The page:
Everybody remembers the shocking impact of Janet Leigh's passing in Psycho......
  5. CinemaInternational

    How does one make it to 23 having never heard of Chaplin?

    I remember his son who became a good character actor in his old age in films like Moonstruck and Stanley and Iris. And the father's name was namedropped briefly in Victor/Victoria, so I knew that he was an opera singer.
  6. CinemaInternational

    Favorite Robert Mitchum Movie

    A virtual tie between two films that show up both sides of Mitchum as the dastardly villain and as the upstanding hero: The Night of the Hunter and Heaven Knows Mr Allison.
  7. CinemaInternational

    VOTING THREAD FOR TCM CHALLENGE #39: WHAT IF?

    Congratulations speedy!
  8. CinemaInternational

    What Current Big Stars Will Be Forgotten?

    About current stars that might end up being forgotten, I have a hunch it will happen with many stars who are most famous for playing superheroes. With the exception of a few of them who were already established like Robert Downey Jr, Mark Ruffalo, and Scarlett Johansson, the superhero films are mainly the reason they are famous, and its probably true that audiences go to them more for the comic book connection then for who is actually starring in it.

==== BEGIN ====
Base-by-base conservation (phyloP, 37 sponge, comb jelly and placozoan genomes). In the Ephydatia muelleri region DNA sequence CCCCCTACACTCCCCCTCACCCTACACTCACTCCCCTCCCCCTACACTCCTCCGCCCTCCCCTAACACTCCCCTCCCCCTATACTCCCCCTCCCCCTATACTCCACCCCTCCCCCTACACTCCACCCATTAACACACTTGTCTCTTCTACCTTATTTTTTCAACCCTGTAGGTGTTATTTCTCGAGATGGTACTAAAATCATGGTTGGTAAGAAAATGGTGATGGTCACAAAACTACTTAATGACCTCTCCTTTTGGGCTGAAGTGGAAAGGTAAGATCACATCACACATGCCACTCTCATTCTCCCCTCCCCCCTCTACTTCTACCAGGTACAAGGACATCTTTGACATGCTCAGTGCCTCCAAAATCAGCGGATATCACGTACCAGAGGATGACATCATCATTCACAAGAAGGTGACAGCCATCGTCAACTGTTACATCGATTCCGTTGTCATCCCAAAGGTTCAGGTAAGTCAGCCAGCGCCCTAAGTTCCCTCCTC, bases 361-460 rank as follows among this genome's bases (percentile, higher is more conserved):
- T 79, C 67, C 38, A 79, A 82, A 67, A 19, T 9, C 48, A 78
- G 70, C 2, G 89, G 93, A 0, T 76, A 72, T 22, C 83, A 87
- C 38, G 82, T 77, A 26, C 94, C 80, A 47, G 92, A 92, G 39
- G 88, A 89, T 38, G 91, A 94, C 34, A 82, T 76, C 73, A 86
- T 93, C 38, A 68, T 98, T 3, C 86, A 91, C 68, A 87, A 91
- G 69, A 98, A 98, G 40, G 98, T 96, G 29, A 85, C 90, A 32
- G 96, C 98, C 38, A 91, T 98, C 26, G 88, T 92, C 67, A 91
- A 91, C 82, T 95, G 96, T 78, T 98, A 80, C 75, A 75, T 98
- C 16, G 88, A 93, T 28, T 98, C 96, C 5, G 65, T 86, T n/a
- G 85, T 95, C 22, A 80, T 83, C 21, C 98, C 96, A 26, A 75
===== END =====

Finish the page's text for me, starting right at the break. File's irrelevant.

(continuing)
9. CinemaInternational

    What Current Big Stars Will Be Forgotten?

    I think Goldie might hold on.....two of her 90s titles, Death Becomes her and The First Wives Club, have large cult followings today, and films like Shampoo, Cactus Flower, Private Benjamin, Overboard, and Foul Play are still fondly remembered.
  10. CinemaInternational

    Grand Hotel is the Magnolia of 1932?

    Its an odd comparison really. Grand Hotel and Magnolia only share the similarities of several overlapping stories, an all-star cast, and many sad tales. (And also of being very fine films....but I digress) If anything, Grand Hotel was the very first all-star film and so every film afterward that would use that format would be in its debt. But it seems silly to compare an early 30s title to a late 90s one. It would have been better comparing Grand Hotel to Dinner at Eight and Magnolia to Grand Canyon and Short Cuts.